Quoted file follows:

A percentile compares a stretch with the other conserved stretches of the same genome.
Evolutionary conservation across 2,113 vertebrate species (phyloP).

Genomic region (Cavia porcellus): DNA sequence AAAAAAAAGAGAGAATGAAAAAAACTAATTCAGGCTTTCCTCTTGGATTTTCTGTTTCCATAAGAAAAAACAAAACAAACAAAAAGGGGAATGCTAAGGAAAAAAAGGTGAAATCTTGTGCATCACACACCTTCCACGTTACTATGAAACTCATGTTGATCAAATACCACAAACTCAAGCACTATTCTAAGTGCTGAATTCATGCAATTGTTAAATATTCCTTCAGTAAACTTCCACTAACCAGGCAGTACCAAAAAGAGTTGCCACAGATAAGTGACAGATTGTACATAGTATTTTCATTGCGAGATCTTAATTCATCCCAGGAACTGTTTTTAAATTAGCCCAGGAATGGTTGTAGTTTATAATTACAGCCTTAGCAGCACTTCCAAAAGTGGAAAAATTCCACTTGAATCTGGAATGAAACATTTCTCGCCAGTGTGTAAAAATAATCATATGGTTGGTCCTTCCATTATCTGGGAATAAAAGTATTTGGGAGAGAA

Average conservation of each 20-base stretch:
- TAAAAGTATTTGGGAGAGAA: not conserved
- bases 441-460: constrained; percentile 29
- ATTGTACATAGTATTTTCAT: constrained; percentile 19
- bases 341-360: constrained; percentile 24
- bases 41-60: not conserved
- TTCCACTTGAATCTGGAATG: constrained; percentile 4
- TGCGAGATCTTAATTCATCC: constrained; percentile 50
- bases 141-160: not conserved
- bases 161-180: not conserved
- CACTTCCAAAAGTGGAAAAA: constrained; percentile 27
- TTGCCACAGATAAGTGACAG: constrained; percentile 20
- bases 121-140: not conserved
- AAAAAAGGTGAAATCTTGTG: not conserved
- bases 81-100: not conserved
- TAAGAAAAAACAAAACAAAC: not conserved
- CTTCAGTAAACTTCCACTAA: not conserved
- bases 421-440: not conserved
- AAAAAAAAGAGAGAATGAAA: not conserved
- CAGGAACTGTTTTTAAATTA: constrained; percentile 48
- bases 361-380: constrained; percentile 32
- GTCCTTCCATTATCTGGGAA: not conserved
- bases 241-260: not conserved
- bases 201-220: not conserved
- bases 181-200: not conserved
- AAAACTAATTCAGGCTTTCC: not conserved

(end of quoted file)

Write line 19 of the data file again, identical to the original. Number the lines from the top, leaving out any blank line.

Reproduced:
- TAAGAAAAAACAAAACAAAC: not conserved